ICSE Board Chemistry Syllabus for Class 9


ICSE Board Syllabus for Class 9 Chemistry

COURSE STRUCTURE
CLASS IX

SUBJECT-CHEMISTRY

1. Matter and its Composition: Law of Conservation of mass

(i) Explanation of change of state of matter on the basis of Kinetic Theory of Matter. Main postulates of Kinetic Theory of Matter and explanation of change of state on the basis of. Inter-particle space and Interparticle attraction and collision.

(ii) Law of Conservation of Mass Statement and explanation with examples.

2. Study of Gas Laws

(i) The behaviour of gases under changes of temperature and pressure; explanation in terms of molecular motion (particles, atoms, molecules); Boyle’s Law and Charles’ Law; absolute zero; gas equation; simple relevant calculations.
The behaviour of gases under changes of temperature and pressure; explanation in terms of molecular motion (particles, atoms, molecules). Boyle’s Law (statement, mathematical form, simple calculations). Charles’ Law; (statement, mathematical form, simple calculations). Absolute zero; Kelvin scale of temperature. Gas equation P1 V1 / T1 = P2 V2 / T2; simple relevant calculations based on gas equation.

(ii) Relationship between Kelvin Scale and Celsius Scale of temperature; Standard temperature and pressure.
Conversion of temperature from Celsius Scale to Kelvin scale and vice versa. Standard temperature and pressure. (simple
calculations).

3. Elements, Compounds and Mixtures

(i) General characteristics and differences between elements, compounds and mixtures.
Reasons for considering a substance as an element, compound or mixture may be given to make the concepts clear.

(ii) Types of mixtures: of two solids, a solid and a liquid, two liquids, liquid and gas, two gases.

Definition of mixture; each type of mixture should be shown to the students (including both homogeneous and heterogeneous types) – true solution, suspension and colloidal solution to make the concepts clear.

(iii) Separation of mixtures involving - use of a solvent, filtration, evaporation and distillation, fractional distillation, simple paper chromatography Centrifugation immiscible liquid.
The following examples should be used to illustrate the principles of separation of mixtures by using following methods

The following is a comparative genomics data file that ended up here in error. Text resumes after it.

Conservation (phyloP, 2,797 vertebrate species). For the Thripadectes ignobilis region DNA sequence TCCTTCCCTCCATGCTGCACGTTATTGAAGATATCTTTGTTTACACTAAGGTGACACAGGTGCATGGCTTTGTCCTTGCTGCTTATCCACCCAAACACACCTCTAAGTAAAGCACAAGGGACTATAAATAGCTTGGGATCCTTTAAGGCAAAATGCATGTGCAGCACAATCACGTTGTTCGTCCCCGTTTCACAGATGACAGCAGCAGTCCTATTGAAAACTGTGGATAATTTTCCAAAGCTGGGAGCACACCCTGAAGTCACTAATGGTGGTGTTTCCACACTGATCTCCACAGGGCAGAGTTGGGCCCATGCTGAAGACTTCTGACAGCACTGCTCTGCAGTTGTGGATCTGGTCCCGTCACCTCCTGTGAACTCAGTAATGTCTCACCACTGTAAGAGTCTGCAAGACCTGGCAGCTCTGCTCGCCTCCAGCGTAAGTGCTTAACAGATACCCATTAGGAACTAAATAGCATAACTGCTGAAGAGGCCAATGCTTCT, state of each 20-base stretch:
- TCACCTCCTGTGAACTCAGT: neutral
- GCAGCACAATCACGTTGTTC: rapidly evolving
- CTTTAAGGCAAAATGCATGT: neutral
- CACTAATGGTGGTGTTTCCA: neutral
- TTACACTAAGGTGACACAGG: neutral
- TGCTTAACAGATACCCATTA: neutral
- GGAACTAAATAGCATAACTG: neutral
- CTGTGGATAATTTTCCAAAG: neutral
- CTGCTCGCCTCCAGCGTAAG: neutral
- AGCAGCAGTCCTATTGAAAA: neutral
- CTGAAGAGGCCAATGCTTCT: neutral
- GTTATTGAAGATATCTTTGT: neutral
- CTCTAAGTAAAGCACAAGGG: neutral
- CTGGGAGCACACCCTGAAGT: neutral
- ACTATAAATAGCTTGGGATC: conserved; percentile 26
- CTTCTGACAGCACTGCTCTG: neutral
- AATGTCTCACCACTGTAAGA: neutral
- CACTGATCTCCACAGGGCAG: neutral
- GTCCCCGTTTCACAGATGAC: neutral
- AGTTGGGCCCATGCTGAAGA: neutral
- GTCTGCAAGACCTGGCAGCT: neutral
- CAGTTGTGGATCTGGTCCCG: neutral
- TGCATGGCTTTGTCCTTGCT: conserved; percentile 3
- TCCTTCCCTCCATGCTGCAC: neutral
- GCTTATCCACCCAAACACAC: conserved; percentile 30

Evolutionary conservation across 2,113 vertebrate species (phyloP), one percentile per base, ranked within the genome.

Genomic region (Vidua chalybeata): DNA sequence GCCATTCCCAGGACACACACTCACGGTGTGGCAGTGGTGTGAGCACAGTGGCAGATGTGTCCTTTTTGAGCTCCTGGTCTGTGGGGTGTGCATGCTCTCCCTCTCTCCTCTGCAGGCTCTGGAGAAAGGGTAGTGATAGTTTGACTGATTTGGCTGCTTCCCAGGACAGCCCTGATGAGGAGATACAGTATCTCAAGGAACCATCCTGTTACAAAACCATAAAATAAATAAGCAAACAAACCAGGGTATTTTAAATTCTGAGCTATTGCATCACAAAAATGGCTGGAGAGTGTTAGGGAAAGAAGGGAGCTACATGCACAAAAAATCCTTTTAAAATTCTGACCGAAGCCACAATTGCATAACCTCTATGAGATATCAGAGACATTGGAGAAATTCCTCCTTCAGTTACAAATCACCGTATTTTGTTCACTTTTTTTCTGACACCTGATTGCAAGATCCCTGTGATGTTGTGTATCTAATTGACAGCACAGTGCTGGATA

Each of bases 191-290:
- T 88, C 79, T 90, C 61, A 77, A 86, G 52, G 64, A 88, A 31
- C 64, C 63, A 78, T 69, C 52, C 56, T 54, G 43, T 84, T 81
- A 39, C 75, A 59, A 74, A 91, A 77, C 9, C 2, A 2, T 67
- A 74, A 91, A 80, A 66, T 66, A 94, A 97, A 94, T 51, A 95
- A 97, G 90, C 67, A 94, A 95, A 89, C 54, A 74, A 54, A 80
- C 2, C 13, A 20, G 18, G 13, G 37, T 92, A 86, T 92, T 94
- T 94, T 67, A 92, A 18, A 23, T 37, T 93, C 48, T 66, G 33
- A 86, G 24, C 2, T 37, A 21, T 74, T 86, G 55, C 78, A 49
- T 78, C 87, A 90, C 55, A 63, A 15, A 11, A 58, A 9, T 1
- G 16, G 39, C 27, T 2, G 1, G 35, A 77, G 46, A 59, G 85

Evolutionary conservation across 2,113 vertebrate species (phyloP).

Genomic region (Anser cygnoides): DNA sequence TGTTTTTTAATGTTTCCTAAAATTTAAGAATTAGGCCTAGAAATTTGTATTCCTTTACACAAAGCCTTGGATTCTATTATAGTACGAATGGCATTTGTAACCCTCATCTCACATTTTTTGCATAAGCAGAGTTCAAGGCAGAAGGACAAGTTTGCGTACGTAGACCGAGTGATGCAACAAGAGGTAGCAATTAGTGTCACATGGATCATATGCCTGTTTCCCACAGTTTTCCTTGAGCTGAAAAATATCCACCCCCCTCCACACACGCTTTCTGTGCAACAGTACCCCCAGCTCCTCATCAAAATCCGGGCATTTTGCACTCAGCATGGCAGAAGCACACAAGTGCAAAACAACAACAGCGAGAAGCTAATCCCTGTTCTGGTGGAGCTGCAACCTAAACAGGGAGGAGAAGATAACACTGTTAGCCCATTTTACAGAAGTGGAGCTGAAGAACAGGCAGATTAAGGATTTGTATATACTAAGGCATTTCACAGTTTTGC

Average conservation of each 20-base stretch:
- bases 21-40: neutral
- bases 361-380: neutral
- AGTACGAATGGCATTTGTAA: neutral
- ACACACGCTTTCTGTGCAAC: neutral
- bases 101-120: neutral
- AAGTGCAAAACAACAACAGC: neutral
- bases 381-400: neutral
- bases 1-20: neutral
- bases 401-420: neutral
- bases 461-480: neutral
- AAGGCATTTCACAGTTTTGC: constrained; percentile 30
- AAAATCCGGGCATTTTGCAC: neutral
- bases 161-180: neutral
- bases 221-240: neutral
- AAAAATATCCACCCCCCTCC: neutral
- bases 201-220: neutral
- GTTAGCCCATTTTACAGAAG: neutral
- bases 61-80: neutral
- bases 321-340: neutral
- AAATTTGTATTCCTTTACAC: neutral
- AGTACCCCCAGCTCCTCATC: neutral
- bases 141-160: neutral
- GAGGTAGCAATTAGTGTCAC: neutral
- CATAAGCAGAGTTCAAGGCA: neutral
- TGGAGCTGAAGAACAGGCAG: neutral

(a) use of solvent and filtration (e.g. sodium chloride + sand, (water as solvent), carbon and sulphur (Carbon tetra chloride as solvent)
(b) evaporation e.g.  sodium chloride from its aqueous solution
(c) distillation e.g. purification of water containing dissolved solids.
(d) fractional distillation involves the difference in boiling points of liquids e.g. benzene + toluene.
(e) simple paper chromatography (limited to separation of colouring matter in ink);
(f) Centrifugation (involving separation of cream from milk).
(g) immiscible liquids (separating funnel e.g water + carbon tetra chloride).

4. The language of Chemistry
Symbol of an element; valency; formulae of radicals and formulae of compounds. Balancing of simple chemical equations.
Symbol – definition; symbols of the elements used often. Valency - definition; hydrogen combination and number of valence electrons of the metals and non-metals; mono, di, tri and tetra valent elements. Radicals – definition of radicals; formula and valencies of the radicals and formula of compounds.

Chemical equation – definition and examples of chemical equations with one reactant and two or three products, two reactants and one product, two reactants and two products and two reactants and three or four products; balancing of equations. (By partial equation method and hit and trial method)

5. Physical and Chemical Changes
(i) Definitions and distinction between Physical and Chemical changes. Simple experiments like dissolution of sugar
in water, burning of paper should be shown to make the concepts of physical and chemical change clear. More examples of such type may be given.

(ii) Conditions for chemical change. Close contact, heat, light, electricity, pressure, catalysts with examples.

(iii) Types of chemical change. Direct combination; decomposition; displacement; double decomposition with examples.

(iv) Energy changes in a chemical change. Exothermic and endothermic reactions with examples – evolution/absorption of heat, light and electricity.

(v) Burning: Definition and conditions of burning. Definition; conditions for burning  (combustible substance, supporter of combustion and ignition temperature); comparison of respiration and burning; burning of magnesium or candle to show that substances gain weight on burning; students to be made aware of how the balance of O2 and CO2 is maintained in nature.

6. Water